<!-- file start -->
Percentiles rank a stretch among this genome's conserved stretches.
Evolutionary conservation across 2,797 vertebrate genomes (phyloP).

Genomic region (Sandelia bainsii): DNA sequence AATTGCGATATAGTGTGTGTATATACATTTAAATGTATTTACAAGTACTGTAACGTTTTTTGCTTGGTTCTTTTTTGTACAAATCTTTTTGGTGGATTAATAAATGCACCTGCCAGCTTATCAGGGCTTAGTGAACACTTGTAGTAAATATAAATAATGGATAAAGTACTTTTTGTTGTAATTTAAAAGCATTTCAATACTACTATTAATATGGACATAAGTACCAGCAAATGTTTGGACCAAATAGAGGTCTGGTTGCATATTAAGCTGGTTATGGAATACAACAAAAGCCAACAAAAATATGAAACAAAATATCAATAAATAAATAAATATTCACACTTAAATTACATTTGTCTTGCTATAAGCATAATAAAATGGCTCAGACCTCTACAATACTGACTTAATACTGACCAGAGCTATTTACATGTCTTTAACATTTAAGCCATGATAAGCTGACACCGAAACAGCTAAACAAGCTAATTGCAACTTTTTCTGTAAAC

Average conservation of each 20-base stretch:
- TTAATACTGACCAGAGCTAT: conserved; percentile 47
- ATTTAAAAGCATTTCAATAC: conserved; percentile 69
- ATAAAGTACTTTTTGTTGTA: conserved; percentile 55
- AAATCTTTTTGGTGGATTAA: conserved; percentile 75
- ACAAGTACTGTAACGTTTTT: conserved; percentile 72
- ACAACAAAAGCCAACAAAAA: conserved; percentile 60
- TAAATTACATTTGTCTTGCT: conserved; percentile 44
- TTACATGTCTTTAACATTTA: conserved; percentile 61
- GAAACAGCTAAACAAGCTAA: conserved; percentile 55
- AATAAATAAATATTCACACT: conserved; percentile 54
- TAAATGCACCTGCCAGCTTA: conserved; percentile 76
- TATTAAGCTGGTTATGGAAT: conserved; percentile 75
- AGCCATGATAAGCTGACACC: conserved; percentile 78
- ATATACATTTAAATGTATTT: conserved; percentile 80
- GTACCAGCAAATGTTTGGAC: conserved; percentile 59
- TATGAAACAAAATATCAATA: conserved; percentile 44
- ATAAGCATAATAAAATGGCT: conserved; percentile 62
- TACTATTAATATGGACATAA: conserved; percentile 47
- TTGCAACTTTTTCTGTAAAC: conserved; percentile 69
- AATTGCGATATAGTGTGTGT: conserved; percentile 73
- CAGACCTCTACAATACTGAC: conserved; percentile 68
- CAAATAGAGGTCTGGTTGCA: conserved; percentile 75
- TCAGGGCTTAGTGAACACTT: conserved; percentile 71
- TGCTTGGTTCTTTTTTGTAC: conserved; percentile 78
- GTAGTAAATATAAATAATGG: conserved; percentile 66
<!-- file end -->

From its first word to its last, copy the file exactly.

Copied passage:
Percentiles rank a stretch among this genome's conserved stretches.
Evolutionary conservation across 2,797 vertebrate genomes (phyloP).

Genomic region (Sandelia bainsii): DNA sequence AATTGCGATATAGTGTGTGTATATACATTTAAATGTATTTACAAGTACTGTAACGTTTTTTGCTTGGTTCTTTTTTGTACAAATCTTTTTGGTGGATTAATAAATGCACCTGCCAGCTTATCAGGGCTTAGTGAACACTTGTAGTAAATATAAATAATGGATAAAGTACTTTTTGTTGTAATTTAAAAGCATTTCAATACTACTATTAATATGGACATAAGTACCAGCAAATGTTTGGACCAAATAGAGGTCTGGTTGCATATTAAGCTGGTTATGGAATACAACAAAAGCCAACAAAAATATGAAACAAAATATCAATAAATAAATAAATATTCACACTTAAATTACATTTGTCTTGCTATAAGCATAATAAAATGGCTCAGACCTCTACAATACTGACTTAATACTGACCAGAGCTATTTACATGTCTTTAACATTTAAGCCATGATAAGCTGACACCGAAACAGCTAAACAAGCTAATTGCAACTTTTTCTGTAAAC

Average conservation of each 20-base stretch:
- TTAATACTGACCAGAGCTAT: conserved; percentile 47
- ATTTAAAAGCATTTCAATAC: conserved; percentile 69
- ATAAAGTACTTTTTGTTGTA: conserved; percentile 55
- AAATCTTTTTGGTGGATTAA: conserved; percentile 75
- ACAAGTACTGTAACGTTTTT: conserved; percentile 72
- ACAACAAAAGCCAACAAAAA: conserved; percentile 60
- TAAATTACATTTGTCTTGCT: conserved; percentile 44
- TTACATGTCTTTAACATTTA: conserved; percentile 61
- GAAACAGCTAAACAAGCTAA: conserved; percentile 55
- AATAAATAAATATTCACACT: conserved; percentile 54
- TAAATGCACCTGCCAGCTTA: conserved; percentile 76
- TATTAAGCTGGTTATGGAAT: conserved; percentile 75
- AGCCATGATAAGCTGACACC: conserved; percentile 78
- ATATACATTTAAATGTATTT: conserved; percentile 80
- GTACCAGCAAATGTTTGGAC: conserved; percentile 59
- TATGAAACAAAATATCAATA: conserved; percentile 44
- ATAAGCATAATAAAATGGCT: conserved; percentile 62
- TACTATTAATATGGACATAA: conserved; percentile 47
- TTGCAACTTTTTCTGTAAAC: conserved; percentile 69
- AATTGCGATATAGTGTGTGT: conserved; percentile 73
- CAGACCTCTACAATACTGAC: conserved; percentile 68
- CAAATAGAGGTCTGGTTGCA: conserved; percentile 75
- TCAGGGCTTAGTGAACACTT: conserved; percentile 71
- TGCTTGGTTCTTTTTTGTAC: conserved; percentile 78
- GTAGTAAATATAAATAATGG: conserved; percentile 66